Jay Dolitsky MD FAAP Ped ENT www.MDK.com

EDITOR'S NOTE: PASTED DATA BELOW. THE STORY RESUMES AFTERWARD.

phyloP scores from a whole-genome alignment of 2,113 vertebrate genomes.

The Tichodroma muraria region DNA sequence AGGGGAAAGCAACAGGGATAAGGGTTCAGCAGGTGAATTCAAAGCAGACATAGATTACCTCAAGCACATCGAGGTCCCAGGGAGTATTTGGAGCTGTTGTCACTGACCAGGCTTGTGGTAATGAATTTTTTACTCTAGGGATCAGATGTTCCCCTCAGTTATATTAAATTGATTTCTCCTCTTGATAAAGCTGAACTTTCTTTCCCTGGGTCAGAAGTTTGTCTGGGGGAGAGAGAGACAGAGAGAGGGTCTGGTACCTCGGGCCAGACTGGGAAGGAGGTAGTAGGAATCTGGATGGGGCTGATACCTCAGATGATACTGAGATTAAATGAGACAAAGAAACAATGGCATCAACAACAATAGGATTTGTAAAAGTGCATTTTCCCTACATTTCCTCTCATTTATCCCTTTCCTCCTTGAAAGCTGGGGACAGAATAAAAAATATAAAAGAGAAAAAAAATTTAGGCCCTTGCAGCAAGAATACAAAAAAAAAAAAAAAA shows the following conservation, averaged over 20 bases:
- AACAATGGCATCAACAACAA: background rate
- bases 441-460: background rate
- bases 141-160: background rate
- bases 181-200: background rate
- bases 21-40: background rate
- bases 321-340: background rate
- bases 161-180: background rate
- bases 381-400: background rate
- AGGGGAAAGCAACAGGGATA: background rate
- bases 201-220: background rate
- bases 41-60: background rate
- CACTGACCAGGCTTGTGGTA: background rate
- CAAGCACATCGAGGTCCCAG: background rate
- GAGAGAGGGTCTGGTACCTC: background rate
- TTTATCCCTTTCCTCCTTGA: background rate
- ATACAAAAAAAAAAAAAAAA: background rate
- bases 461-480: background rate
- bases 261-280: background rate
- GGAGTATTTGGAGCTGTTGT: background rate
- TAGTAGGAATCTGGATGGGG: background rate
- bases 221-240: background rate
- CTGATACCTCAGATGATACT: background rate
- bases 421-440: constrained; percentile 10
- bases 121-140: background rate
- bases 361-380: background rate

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Male: Sometimes a kid goes to a doctor and he sees like a whity, waxy material and the whole drum seems to be infused by this. And he thinks there is something growing behind the drum and the kid has a good history and they had maybe a history of a perforation or discharge in the ear, what is that all about? Dr. Dolitsky: Well, the thing of concern when you hear about a white thing around the eardrum is that there maybe a small cyst behind the ear drum which we call like colesteotoma. A colesteotoma is a benign skin cyst in the middle ear and it is benign in terms of it does not metastasize like a tumor. However, it does have a tendency over a period of time to grow and since the middle ear is a very confined space with important structures in it such as the bones of hearing, which we call the oscicles, the facial nerve. We don’t want a structure in there growing and growing and potentially damaging it. So the worst possible thing we need here about a white substance behind the ear drum is a colesteotoma. There are other things that can be confused with a colesteotoma, white plaques on the ear drum which we call myringosclerosis or some people call tympanosclerosis are just basically scars on the eardrum that usually have very little clinical significance. Also when you have an external ear infection, sometimes you get white debris in the external ear canal that can also line the outside of the eardrum. The external serves as the ear drum and that is a simple condition that is more commonly known as a swimmers ear and can be removed with drops and suctioning. And that is a completely different process than the colesteotoma but the one thing of concern would be this colesteotoma and that is if it is behind the eardrum. Male: How do you remove that? Dr. Dolitsky: A colesteotoma will never go away on its own. It has to be removed. It may not be an emergency but the only way to get rid of it is to remove it surgically and depending on the extent or the size of the colesteotoma. It may be confined just to the middle ear or to the mastoid, which is the bone behind the ear that communicates with the middle ear. And depending on the size and extent of colesteotoma, it maybe able to be removed just by lifting up the eardrum through the external ear canal, again a surgical procedure or an incision may be have to made behind the ear as well to get into the mastoid and clean it out. So it depends on the extent of the colesteotoma. When a colesteotoma is suspected it is a good idea to get a CAT scan to help define the extent. Male: A pretty thorough workup, because you know what you want, you don’t do it blindly, is that correct? Dr. Dolitsky: Correct.
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